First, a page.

There is one game I play
with kids at the piano that has the power to universally delight them
while at the same time solidifying their knowledge of chords.
I call it CHORDOMATIC.
It presumes that your
child knows how to play the chords C, F, G, D, E and A. I allow the child
to play a two-note chord, which is really just the bottom two notes of a
triad in root position.
The apparent object of
the game is for the child to beat you to the keys and play a chord before
you do. The real object of the game is to solidify the child's knowledge
of the six basic chords to the point where producing them is almost
In general I allow the
child to imitate me and play the chords with the second and third fingers
of the right hand.
My feeling about kid's
fingering for chords is somewhat different from most teachers. I don't
insist that they play left hand chords with the fingers numbered 1,3 and
5, as most standard texts demand.
The reason for this is
that children's fingers are too weak to find the chords quickly, and
they waste time trying to figure out which fingers to use.
Since this is a chord
game, rather than a fingering game, I generally allow them to play three
note chords (if they are old enough to play three note chords) with their
first three fingers, which are their strongest. That is, thumb, index and
But the object of this
game is speed, so we use two fingers and two note chords, especially if they are very
young or unsure.
First I raise my fingers
(the first two) high above the piano and announce that "Chordomatic"
has been sighted in the area.
In an ostentatious voice,
I demand, "Chordomatic commands you to play a C chord!" and then I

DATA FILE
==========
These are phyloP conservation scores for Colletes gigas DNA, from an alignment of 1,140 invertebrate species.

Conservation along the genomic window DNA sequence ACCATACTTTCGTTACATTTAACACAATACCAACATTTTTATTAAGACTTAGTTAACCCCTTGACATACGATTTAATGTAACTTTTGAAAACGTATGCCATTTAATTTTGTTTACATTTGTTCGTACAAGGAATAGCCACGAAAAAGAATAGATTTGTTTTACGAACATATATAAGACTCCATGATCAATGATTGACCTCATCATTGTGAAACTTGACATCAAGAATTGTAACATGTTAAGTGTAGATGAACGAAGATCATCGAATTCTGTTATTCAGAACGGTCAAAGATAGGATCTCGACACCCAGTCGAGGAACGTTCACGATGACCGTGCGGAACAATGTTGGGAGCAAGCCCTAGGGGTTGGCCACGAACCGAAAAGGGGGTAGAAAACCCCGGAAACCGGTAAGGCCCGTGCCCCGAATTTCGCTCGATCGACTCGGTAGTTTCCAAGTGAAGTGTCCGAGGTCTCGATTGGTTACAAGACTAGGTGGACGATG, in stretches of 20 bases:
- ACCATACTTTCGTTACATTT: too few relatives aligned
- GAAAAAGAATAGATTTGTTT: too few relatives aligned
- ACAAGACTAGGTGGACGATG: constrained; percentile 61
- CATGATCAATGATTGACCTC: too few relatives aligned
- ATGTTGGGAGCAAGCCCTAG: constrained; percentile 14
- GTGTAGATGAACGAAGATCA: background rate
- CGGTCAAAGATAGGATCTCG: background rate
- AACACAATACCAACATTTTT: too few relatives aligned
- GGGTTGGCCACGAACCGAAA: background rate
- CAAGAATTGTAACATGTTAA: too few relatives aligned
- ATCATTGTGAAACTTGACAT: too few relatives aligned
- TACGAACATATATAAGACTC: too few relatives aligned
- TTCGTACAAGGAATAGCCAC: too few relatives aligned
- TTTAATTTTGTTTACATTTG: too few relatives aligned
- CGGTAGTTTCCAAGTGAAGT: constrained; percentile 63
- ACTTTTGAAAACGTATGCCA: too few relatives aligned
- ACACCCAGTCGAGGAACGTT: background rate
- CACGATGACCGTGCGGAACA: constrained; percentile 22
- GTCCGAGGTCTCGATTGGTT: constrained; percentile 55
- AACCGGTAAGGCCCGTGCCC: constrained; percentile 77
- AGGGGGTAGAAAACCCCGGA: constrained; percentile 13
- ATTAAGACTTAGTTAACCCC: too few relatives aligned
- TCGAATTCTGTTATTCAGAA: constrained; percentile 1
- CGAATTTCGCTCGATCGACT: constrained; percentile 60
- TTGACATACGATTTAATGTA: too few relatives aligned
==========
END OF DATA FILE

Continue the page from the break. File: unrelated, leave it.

dive for a C chord as fast as I can, inevitably beating the child to the
keys. I make a noise like an airplane buzz diving towards the ground for
extra theatrical impact.
The child senses that
fun is happening, and they will immediately try to beat you.
The next chord, say F, I
get to a little more slowly so that we have a tie. By the third chord, I
let them beat me.
We then embark on two or
three minutes of chord study using this silly game.
sometimes gives more information if they forget that D, E and A chords
have a black key, like this: "Chordomatic commands you to play a D chord
with a black in the middle!"
This game always succeeds
in fascinating kids with chords and increases their ability to produce
them quickly and happily.
After a while all I have
to say is the word "Chordomatic!" and the child leaps to the keys to
beat me, wildly playing every chord they can get their hands on.
The next extension of
this game is to select a chord, say C, and have the child play EVERY C
chord on the piano. You will have to show them that C chords are right
next to the group of two black keys, but this variation teaches the child
the larger pattern of the piano.
Chords are the DNA of
music and every child benefits from having the six basic chords at their
Aschenbrenner Copyright 2008 Walden Pond Press All Rights Reserved
See also ROOT
See also FIRST
See also SECOND
See also THE
SIX BASIC CHORDS FOR CHILDREN
See also TWO
NOTE CHORDS FOR KIDS
See also PIANO
CHORD GAMES FOR KIDS
See also WHY
CHILDREN SHOULD LEARN ABOUT PIANO CHORDS
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